In 1962, Francis Crick, James Watson, and Maurice Wilkins received the Nobel Prize for discovering the double-helix structure of the DNA molecule. This work could not have been done without the discoveries of numerous other scientists, many of whose contributions have gone unrecognized. One such unsung hero in the quest for the building blocks of life was a Catholic nun at a humble Michigan university: Sr. Miriam Michael Stimson, O.P.
Marian Emma Stimson was born into a devout Catholic family in Chicago on December 24, 1913. She attended Sienna Heights College in Adrian, Michigan. In 1935, she joined the Adrian Dominican Sisters, taking the name Miriam Michael.
She received a B.S. in Chemistry from Siena Heights College in 1936. She continued her studies at the Institutum Divi Thomae in Cincinnatti, where she received her M.S. in 1939.
She then joined the chemistry faculty at Siena Heights College, simultaneously working toward her Ph.D. at Institutum Divi Thomae, which she completed in 1948.
She remained at Siena Heights College for most of her career, except for a stint at Keuka College in New York between 1969 and 1978. She started an undergraduate research program at the university. She chaired the chemistry department from 1948-1968 and served as director of graduate studies from 1978-1991.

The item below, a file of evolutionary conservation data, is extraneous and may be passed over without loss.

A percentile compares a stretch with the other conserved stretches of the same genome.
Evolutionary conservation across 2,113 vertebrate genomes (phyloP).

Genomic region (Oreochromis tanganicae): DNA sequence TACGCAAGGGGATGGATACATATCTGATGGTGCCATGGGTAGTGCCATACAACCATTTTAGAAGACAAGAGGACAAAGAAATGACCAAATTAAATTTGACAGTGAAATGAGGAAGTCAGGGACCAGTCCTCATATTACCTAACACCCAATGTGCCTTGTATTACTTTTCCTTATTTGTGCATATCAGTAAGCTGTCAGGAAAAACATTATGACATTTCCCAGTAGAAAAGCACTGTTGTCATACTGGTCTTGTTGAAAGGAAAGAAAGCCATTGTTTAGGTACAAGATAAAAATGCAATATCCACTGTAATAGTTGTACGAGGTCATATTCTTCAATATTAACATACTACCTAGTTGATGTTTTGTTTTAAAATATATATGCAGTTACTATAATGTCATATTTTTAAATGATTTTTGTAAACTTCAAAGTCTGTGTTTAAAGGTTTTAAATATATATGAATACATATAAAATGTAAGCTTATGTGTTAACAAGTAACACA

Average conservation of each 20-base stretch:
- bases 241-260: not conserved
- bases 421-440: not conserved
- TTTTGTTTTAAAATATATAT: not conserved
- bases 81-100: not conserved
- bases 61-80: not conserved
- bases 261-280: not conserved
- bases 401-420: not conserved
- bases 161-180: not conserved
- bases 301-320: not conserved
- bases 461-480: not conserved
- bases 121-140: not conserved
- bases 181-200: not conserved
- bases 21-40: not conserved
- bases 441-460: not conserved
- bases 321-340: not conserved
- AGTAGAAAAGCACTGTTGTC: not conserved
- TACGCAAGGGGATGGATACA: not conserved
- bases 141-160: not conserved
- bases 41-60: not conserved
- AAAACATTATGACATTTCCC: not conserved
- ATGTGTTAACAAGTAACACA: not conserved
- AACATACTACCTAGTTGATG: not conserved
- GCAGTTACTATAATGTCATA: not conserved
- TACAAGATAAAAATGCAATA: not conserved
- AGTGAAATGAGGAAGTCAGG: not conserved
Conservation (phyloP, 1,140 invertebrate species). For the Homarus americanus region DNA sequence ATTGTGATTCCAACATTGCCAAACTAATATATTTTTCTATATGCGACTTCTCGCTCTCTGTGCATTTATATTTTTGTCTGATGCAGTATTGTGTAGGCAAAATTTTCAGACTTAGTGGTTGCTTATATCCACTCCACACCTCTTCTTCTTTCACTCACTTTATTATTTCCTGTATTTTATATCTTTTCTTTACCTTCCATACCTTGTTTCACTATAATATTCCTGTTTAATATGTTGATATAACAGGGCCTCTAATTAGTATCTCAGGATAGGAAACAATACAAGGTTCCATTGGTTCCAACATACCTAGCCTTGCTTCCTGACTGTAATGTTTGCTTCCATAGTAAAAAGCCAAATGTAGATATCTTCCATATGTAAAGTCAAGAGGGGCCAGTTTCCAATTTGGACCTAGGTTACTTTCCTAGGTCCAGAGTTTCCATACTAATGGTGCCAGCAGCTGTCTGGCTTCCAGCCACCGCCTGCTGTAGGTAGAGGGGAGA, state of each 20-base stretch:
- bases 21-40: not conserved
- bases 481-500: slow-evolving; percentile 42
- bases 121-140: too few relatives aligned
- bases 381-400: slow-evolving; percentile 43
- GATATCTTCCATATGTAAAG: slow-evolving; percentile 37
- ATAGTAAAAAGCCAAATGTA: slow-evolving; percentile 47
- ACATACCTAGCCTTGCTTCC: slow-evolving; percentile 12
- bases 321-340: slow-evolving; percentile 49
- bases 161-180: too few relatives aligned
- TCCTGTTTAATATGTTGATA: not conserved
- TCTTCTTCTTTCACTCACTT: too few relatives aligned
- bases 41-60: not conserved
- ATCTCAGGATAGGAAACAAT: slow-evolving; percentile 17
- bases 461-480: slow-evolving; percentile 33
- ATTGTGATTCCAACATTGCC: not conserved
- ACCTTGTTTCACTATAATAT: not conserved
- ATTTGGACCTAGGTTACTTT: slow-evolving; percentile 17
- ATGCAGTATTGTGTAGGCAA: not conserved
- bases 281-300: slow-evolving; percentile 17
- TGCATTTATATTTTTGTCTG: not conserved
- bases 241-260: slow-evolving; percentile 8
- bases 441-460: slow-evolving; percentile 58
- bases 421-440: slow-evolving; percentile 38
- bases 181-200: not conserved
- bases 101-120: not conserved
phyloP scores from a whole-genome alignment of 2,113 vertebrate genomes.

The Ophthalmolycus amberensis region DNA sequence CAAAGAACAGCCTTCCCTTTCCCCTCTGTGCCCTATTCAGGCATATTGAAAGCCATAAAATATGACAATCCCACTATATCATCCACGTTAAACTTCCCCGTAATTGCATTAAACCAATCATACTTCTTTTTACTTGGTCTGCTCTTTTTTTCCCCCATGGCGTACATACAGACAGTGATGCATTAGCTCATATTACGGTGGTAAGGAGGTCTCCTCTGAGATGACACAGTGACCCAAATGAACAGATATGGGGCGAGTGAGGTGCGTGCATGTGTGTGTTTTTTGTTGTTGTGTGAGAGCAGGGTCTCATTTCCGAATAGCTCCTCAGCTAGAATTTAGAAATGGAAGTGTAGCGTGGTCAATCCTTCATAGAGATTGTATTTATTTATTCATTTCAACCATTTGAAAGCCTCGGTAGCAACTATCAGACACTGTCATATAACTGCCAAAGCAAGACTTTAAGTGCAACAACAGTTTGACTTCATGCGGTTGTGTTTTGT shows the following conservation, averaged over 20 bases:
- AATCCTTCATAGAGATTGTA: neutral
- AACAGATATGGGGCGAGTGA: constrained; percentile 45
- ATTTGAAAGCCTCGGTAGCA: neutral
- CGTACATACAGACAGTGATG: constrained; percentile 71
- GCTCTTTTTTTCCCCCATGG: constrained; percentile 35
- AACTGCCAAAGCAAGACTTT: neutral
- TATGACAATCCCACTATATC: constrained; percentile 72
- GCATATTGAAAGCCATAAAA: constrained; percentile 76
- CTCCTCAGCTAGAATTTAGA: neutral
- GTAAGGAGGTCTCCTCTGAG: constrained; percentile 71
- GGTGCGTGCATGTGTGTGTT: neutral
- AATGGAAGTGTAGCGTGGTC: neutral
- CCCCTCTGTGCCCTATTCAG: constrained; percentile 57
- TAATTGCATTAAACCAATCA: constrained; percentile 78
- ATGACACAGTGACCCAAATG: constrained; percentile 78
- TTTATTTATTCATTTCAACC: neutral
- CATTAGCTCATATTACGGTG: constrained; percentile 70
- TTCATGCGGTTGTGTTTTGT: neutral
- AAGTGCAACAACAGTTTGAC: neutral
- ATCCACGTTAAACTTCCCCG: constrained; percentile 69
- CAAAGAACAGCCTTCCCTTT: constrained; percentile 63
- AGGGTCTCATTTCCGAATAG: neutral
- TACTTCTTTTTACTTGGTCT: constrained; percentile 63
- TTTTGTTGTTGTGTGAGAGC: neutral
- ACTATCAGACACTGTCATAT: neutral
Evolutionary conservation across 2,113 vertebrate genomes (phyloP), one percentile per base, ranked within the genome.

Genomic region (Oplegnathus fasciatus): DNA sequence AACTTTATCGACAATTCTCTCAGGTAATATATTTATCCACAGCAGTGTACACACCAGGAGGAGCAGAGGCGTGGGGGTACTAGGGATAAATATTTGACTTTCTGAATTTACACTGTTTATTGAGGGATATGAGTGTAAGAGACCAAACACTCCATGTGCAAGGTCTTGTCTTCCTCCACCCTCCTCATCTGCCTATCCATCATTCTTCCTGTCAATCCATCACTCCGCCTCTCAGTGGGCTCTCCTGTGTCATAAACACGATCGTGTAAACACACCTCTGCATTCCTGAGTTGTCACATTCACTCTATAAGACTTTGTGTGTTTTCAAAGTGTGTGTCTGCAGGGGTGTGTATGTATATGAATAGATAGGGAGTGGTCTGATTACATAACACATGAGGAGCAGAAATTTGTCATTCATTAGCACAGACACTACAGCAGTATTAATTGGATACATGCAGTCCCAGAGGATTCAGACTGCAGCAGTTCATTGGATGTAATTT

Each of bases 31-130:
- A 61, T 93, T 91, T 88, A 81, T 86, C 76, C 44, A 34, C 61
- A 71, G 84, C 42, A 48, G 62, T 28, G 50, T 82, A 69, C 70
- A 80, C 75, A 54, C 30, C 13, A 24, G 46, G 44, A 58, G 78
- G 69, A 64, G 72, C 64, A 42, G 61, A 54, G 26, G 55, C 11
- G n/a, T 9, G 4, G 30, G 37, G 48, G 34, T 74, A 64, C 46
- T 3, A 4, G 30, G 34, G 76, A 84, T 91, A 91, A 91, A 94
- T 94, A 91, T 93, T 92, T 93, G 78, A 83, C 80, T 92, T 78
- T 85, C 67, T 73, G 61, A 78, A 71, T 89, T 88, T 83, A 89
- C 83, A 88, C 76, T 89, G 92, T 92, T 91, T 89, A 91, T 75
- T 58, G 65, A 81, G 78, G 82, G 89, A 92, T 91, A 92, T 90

In 1953, Sr. Miriam Michael was the second woman in history (after Marie Curie) to be invited to lecture at the Sorbonne, and the first woman invited to lecture at Notre Dame University.
Sr. Miriam Michael Stimson died of a stroke in Chicago on June 17, 2002.
Much of Stimson’s academic career involved using spectroscopy to study the chemistry of amino acids and other organic molecules pertinent to biology. A member of the modern scientific culture, she published countless articles in respected journals, many of them with several coauthors.
She developed a technique of using potassium bromide (KBr) to prepare the amino acids and other molecules under study. The KBr was transparent to the infrared wavelengths used in her spectroscope, providing a significant improvement over previous oil-based preparations.
With this technique, she studied the structure of DNA. At the time, it was thought that the nucleotide bases (ACGT, or adenine, cytosine, guanine, and thymine) were located on the outside of the DNA molecule, but Stimson was able to determine that they were interior to the structure. (Today, we think of them as the “rungs” of the helical ladder.)
Earlier in her career, Stimson also studied cancer (one of the motivations that led to the study of DNA.) She also studied wound-healing hormones. This led to the development of an ointment that is known today as Preparation H.
Erratum: The original post listed her birthdate as Dec 14, 1913. Thanks to the careful eye of the daughter of Julie Terry, the error was caught and corrected to December 24, 1913.